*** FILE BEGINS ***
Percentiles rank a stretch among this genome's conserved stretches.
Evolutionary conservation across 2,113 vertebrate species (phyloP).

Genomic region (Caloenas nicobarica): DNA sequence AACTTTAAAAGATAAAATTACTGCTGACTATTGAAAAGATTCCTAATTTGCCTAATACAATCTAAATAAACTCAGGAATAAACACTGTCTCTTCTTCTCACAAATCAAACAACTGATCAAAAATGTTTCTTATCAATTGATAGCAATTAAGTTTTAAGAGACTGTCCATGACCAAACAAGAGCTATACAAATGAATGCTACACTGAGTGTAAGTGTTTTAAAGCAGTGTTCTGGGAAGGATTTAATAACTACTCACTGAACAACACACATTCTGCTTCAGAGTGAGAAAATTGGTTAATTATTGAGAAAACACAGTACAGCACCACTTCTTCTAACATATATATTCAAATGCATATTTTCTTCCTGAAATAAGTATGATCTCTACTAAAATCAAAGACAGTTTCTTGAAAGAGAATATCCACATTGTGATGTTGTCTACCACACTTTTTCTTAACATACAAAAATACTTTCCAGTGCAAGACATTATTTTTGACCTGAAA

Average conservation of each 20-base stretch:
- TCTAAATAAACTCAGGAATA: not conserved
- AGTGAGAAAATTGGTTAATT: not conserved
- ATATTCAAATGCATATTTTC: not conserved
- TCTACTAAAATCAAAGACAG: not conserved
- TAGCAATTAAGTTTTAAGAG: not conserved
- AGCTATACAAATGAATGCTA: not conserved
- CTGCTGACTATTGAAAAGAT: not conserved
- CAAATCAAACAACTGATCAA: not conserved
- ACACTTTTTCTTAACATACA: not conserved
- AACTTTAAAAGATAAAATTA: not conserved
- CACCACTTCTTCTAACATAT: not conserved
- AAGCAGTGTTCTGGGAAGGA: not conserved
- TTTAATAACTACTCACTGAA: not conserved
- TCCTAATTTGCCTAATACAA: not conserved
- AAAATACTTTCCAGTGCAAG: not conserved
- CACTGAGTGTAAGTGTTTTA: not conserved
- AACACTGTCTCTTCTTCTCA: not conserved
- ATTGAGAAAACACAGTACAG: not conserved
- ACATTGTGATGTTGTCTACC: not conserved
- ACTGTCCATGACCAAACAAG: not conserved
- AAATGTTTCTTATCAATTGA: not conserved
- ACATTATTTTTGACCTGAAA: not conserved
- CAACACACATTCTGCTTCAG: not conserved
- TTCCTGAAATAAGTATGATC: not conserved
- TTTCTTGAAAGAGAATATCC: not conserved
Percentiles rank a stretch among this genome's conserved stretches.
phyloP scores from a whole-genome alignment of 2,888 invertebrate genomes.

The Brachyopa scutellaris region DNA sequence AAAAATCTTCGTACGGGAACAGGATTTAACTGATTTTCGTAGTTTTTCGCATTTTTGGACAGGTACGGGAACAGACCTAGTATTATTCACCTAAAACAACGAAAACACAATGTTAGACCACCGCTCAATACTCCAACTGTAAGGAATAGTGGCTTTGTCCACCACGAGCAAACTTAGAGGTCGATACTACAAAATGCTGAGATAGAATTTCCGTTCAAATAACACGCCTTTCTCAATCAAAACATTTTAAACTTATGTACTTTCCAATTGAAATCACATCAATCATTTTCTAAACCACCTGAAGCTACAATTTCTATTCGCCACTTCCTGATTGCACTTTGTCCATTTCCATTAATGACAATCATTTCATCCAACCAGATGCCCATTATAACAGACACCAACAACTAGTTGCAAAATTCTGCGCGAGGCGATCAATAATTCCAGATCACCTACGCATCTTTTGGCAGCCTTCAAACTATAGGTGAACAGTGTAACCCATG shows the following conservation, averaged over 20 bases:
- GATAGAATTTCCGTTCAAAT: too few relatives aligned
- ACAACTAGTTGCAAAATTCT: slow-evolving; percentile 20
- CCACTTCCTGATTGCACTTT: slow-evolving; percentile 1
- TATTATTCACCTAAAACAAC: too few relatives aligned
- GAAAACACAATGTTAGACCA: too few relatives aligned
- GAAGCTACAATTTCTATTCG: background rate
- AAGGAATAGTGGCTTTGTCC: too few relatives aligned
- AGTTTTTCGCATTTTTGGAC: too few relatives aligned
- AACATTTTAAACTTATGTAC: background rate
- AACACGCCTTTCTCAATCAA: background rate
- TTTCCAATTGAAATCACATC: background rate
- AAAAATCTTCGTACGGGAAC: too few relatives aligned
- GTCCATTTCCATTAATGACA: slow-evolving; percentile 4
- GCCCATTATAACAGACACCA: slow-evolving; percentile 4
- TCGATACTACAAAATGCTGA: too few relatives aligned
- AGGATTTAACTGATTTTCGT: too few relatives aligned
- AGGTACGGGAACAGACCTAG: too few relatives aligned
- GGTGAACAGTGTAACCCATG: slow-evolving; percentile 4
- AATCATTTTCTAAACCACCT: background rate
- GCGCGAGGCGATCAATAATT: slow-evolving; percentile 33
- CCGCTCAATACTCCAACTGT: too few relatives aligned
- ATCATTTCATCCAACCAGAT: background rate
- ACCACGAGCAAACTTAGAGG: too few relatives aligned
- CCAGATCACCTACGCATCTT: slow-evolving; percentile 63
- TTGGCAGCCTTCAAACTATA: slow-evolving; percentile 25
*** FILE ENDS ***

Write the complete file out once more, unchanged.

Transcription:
Percentiles rank a stretch among this genome's conserved stretches.
Evolutionary conservation across 2,113 vertebrate species (phyloP).

Genomic region (Caloenas nicobarica): DNA sequence AACTTTAAAAGATAAAATTACTGCTGACTATTGAAAAGATTCCTAATTTGCCTAATACAATCTAAATAAACTCAGGAATAAACACTGTCTCTTCTTCTCACAAATCAAACAACTGATCAAAAATGTTTCTTATCAATTGATAGCAATTAAGTTTTAAGAGACTGTCCATGACCAAACAAGAGCTATACAAATGAATGCTACACTGAGTGTAAGTGTTTTAAAGCAGTGTTCTGGGAAGGATTTAATAACTACTCACTGAACAACACACATTCTGCTTCAGAGTGAGAAAATTGGTTAATTATTGAGAAAACACAGTACAGCACCACTTCTTCTAACATATATATTCAAATGCATATTTTCTTCCTGAAATAAGTATGATCTCTACTAAAATCAAAGACAGTTTCTTGAAAGAGAATATCCACATTGTGATGTTGTCTACCACACTTTTTCTTAACATACAAAAATACTTTCCAGTGCAAGACATTATTTTTGACCTGAAA

Average conservation of each 20-base stretch:
- TCTAAATAAACTCAGGAATA: not conserved
- AGTGAGAAAATTGGTTAATT: not conserved
- ATATTCAAATGCATATTTTC: not conserved
- TCTACTAAAATCAAAGACAG: not conserved
- TAGCAATTAAGTTTTAAGAG: not conserved
- AGCTATACAAATGAATGCTA: not conserved
- CTGCTGACTATTGAAAAGAT: not conserved
- CAAATCAAACAACTGATCAA: not conserved
- ACACTTTTTCTTAACATACA: not conserved
- AACTTTAAAAGATAAAATTA: not conserved
- CACCACTTCTTCTAACATAT: not conserved
- AAGCAGTGTTCTGGGAAGGA: not conserved
- TTTAATAACTACTCACTGAA: not conserved
- TCCTAATTTGCCTAATACAA: not conserved
- AAAATACTTTCCAGTGCAAG: not conserved
- CACTGAGTGTAAGTGTTTTA: not conserved
- AACACTGTCTCTTCTTCTCA: not conserved
- ATTGAGAAAACACAGTACAG: not conserved
- ACATTGTGATGTTGTCTACC: not conserved
- ACTGTCCATGACCAAACAAG: not conserved
- AAATGTTTCTTATCAATTGA: not conserved
- ACATTATTTTTGACCTGAAA: not conserved
- CAACACACATTCTGCTTCAG: not conserved
- TTCCTGAAATAAGTATGATC: not conserved
- TTTCTTGAAAGAGAATATCC: not conserved
Percentiles rank a stretch among this genome's conserved stretches.
phyloP scores from a whole-genome alignment of 2,888 invertebrate genomes.

The Brachyopa scutellaris region DNA sequence AAAAATCTTCGTACGGGAACAGGATTTAACTGATTTTCGTAGTTTTTCGCATTTTTGGACAGGTACGGGAACAGACCTAGTATTATTCACCTAAAACAACGAAAACACAATGTTAGACCACCGCTCAATACTCCAACTGTAAGGAATAGTGGCTTTGTCCACCACGAGCAAACTTAGAGGTCGATACTACAAAATGCTGAGATAGAATTTCCGTTCAAATAACACGCCTTTCTCAATCAAAACATTTTAAACTTATGTACTTTCCAATTGAAATCACATCAATCATTTTCTAAACCACCTGAAGCTACAATTTCTATTCGCCACTTCCTGATTGCACTTTGTCCATTTCCATTAATGACAATCATTTCATCCAACCAGATGCCCATTATAACAGACACCAACAACTAGTTGCAAAATTCTGCGCGAGGCGATCAATAATTCCAGATCACCTACGCATCTTTTGGCAGCCTTCAAACTATAGGTGAACAGTGTAACCCATG shows the following conservation, averaged over 20 bases:
- GATAGAATTTCCGTTCAAAT: too few relatives aligned
- ACAACTAGTTGCAAAATTCT: slow-evolving; percentile 20
- CCACTTCCTGATTGCACTTT: slow-evolving; percentile 1
- TATTATTCACCTAAAACAAC: too few relatives aligned
- GAAAACACAATGTTAGACCA: too few relatives aligned
- GAAGCTACAATTTCTATTCG: background rate
- AAGGAATAGTGGCTTTGTCC: too few relatives aligned
- AGTTTTTCGCATTTTTGGAC: too few relatives aligned
- AACATTTTAAACTTATGTAC: background rate
- AACACGCCTTTCTCAATCAA: background rate
- TTTCCAATTGAAATCACATC: background rate
- AAAAATCTTCGTACGGGAAC: too few relatives aligned
- GTCCATTTCCATTAATGACA: slow-evolving; percentile 4
- GCCCATTATAACAGACACCA: slow-evolving; percentile 4
- TCGATACTACAAAATGCTGA: too few relatives aligned
- AGGATTTAACTGATTTTCGT: too few relatives aligned
- AGGTACGGGAACAGACCTAG: too few relatives aligned
- GGTGAACAGTGTAACCCATG: slow-evolving; percentile 4
- AATCATTTTCTAAACCACCT: background rate
- GCGCGAGGCGATCAATAATT: slow-evolving; percentile 33
- CCGCTCAATACTCCAACTGT: too few relatives aligned
- ATCATTTCATCCAACCAGAT: background rate
- ACCACGAGCAAACTTAGAGG: too few relatives aligned
- CCAGATCACCTACGCATCTT: slow-evolving; percentile 63
- TTGGCAGCCTTCAAACTATA: slow-evolving; percentile 25